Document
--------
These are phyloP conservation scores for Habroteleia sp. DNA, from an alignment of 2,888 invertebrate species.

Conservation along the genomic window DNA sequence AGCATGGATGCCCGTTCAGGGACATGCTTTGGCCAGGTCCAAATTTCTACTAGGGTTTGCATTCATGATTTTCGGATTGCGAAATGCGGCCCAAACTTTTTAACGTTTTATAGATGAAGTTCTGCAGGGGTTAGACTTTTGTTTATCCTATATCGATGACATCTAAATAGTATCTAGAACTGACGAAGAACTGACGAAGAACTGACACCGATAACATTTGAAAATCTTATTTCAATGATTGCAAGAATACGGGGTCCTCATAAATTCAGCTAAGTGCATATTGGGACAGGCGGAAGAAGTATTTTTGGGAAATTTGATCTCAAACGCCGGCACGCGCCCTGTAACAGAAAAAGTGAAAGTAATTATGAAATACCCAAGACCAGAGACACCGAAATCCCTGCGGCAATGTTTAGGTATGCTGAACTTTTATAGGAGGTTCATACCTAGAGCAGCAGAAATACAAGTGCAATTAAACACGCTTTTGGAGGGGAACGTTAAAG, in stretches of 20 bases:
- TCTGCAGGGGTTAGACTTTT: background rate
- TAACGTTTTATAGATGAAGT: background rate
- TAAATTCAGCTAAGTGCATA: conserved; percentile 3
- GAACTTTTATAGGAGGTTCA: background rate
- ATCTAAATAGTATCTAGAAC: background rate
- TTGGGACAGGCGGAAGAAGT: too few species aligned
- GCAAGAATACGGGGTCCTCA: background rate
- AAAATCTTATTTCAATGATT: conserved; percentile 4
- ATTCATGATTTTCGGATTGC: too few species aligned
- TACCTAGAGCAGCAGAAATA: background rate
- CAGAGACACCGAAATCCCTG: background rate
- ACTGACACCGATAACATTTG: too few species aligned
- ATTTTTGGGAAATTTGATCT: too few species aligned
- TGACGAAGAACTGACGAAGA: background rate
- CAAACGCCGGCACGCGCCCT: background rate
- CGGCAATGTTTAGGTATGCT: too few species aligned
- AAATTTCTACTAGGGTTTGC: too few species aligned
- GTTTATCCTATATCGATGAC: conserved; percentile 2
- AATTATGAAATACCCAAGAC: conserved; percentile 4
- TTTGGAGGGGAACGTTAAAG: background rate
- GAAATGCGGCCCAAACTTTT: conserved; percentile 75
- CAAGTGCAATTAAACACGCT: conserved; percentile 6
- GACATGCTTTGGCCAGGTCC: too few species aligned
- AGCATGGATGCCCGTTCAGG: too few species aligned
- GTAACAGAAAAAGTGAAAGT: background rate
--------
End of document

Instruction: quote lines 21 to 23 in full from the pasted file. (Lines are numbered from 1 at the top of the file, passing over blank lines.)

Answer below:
- AATTATGAAATACCCAAGAC: conserved; percentile 4
- TTTGGAGGGGAACGTTAAAG: background rate
- GAAATGCGGCCCAAACTTTT: conserved; percentile 75